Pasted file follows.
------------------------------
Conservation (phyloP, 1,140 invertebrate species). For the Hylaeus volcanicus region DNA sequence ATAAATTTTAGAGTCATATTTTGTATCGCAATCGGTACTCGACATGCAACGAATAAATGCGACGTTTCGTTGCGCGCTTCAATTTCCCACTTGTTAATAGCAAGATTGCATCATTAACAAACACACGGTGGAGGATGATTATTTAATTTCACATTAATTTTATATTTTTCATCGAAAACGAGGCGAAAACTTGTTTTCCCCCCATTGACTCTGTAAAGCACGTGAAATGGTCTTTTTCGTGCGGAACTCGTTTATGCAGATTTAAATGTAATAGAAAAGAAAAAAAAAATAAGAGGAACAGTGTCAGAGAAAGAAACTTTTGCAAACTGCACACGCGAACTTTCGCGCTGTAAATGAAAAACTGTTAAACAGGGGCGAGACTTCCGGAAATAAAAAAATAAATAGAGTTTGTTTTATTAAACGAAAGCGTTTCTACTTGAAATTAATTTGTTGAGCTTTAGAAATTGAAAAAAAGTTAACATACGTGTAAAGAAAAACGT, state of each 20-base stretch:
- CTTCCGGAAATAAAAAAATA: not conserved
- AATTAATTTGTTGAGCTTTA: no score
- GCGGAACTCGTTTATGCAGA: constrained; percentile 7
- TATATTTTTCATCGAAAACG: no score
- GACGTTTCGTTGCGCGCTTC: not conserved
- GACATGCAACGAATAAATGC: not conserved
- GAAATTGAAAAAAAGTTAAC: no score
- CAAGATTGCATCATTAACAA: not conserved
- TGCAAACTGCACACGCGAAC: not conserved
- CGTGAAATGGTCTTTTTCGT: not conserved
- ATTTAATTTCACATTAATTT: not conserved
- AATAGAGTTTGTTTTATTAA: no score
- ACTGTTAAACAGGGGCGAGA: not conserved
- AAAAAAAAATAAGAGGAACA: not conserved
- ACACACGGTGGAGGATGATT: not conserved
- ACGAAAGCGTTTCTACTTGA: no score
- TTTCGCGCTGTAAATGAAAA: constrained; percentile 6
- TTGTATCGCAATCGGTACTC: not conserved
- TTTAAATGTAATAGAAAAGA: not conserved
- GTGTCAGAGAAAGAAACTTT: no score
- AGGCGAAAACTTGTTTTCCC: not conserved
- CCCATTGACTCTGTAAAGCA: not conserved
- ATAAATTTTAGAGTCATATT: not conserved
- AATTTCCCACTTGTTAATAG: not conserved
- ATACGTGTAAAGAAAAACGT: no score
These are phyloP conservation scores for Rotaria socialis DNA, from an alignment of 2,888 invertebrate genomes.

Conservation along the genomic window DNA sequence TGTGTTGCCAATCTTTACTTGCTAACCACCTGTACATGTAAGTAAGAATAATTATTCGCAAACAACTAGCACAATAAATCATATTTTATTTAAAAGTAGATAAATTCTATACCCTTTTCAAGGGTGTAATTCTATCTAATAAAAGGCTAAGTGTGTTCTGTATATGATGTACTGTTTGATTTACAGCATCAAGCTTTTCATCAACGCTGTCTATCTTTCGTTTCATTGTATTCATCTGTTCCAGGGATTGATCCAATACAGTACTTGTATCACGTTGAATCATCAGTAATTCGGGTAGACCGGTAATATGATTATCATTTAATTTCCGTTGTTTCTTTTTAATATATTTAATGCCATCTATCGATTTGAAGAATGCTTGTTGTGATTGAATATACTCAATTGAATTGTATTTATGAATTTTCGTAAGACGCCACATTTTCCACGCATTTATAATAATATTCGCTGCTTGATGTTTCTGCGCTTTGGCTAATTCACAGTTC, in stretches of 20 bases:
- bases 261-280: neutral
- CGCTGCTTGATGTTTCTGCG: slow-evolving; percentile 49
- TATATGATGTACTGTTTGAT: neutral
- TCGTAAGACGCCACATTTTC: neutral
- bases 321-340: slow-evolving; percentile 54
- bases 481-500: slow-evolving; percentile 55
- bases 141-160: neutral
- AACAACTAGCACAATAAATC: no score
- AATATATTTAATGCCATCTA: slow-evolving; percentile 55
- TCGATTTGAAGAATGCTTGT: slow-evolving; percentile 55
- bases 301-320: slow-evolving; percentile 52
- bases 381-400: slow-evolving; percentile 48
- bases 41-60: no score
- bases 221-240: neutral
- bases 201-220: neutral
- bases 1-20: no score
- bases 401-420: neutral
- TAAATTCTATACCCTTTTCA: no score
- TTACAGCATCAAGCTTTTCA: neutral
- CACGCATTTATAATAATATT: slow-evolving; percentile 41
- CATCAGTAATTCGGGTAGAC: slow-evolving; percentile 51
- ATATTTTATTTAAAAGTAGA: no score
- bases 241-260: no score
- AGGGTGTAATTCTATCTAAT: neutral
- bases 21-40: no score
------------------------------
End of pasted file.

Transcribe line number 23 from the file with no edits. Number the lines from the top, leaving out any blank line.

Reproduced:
- CCCATTGACTCTGTAAAGCA: not conserved